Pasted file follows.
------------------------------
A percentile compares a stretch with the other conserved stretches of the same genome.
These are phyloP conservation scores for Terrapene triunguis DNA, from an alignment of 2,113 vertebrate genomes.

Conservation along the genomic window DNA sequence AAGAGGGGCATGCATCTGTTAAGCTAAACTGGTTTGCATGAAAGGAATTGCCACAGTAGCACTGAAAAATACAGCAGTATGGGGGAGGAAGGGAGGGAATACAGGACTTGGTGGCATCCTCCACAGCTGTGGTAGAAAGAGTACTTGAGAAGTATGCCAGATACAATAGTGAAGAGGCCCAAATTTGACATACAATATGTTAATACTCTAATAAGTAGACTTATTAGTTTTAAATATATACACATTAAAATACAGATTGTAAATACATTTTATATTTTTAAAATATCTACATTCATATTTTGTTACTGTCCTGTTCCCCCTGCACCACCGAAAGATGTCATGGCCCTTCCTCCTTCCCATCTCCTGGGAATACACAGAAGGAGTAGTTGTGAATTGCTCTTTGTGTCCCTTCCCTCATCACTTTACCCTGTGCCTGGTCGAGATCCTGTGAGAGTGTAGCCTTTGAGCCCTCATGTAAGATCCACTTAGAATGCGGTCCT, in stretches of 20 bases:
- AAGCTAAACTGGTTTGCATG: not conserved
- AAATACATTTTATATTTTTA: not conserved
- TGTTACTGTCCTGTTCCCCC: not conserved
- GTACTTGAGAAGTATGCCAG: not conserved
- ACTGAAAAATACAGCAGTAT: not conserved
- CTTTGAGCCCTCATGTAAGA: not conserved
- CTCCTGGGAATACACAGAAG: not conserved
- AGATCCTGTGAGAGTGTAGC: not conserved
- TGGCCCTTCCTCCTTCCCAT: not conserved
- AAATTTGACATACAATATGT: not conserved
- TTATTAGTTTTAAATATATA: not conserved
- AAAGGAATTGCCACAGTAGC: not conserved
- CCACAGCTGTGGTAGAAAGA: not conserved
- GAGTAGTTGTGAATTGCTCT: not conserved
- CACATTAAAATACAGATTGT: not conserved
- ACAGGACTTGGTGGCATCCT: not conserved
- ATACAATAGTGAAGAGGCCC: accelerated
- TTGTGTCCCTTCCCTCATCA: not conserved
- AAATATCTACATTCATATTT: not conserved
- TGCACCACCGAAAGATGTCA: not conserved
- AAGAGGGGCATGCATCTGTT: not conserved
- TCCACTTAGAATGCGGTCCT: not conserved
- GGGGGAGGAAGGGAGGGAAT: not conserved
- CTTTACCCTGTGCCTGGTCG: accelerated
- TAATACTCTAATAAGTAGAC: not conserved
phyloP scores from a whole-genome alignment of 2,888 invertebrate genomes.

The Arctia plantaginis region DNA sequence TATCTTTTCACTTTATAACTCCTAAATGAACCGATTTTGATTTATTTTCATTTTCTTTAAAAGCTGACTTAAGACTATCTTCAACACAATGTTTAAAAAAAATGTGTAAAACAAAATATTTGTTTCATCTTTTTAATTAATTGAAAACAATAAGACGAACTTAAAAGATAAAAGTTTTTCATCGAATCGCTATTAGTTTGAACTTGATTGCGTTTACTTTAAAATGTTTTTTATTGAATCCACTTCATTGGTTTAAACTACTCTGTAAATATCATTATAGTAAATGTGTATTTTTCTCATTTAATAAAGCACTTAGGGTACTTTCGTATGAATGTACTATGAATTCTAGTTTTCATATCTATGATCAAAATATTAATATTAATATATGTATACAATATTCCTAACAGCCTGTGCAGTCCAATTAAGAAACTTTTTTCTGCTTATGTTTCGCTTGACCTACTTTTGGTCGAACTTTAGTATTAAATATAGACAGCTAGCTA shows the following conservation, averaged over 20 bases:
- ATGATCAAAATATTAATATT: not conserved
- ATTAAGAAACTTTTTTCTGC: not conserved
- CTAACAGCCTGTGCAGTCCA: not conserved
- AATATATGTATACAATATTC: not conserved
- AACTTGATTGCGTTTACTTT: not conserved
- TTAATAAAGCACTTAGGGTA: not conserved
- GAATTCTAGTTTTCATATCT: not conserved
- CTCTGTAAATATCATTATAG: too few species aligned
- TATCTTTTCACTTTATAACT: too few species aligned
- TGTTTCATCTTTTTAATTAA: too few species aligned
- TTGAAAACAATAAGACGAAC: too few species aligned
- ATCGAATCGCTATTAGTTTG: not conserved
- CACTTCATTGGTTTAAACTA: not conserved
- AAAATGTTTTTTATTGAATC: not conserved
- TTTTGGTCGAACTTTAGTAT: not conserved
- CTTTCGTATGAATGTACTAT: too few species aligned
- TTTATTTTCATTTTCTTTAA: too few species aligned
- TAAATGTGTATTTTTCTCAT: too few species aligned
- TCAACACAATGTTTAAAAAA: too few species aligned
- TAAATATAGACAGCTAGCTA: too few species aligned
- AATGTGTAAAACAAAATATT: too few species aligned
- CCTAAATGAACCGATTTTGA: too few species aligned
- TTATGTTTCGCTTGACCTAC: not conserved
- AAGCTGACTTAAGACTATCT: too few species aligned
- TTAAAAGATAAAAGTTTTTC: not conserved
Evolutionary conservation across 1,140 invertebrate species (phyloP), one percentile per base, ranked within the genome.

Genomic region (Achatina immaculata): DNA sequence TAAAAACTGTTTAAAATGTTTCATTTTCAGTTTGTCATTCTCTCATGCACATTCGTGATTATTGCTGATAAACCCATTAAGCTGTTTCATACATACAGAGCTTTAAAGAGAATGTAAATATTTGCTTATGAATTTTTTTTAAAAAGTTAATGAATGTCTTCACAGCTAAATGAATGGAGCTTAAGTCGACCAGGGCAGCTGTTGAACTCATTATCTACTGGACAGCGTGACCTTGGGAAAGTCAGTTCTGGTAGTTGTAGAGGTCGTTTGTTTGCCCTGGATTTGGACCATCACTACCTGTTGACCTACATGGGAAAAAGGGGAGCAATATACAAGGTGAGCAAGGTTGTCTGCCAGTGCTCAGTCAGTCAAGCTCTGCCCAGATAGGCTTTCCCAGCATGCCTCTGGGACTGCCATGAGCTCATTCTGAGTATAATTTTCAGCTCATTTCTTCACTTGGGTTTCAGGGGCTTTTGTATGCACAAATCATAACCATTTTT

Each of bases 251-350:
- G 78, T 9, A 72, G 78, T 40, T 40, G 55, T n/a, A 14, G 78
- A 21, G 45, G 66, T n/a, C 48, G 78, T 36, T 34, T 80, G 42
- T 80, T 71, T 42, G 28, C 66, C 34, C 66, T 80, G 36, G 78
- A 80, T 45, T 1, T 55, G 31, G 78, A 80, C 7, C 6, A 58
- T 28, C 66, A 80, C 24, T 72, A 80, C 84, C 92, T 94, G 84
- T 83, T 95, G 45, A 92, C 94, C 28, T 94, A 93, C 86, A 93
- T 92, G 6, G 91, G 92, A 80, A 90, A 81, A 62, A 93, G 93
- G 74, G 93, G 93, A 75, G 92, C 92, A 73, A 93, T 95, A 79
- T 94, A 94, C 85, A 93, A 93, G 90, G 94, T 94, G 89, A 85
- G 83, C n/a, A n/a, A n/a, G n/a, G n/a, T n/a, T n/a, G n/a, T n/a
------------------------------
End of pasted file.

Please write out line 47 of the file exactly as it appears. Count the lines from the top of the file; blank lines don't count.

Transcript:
- TTTATTTTCATTTTCTTTAA: too few species aligned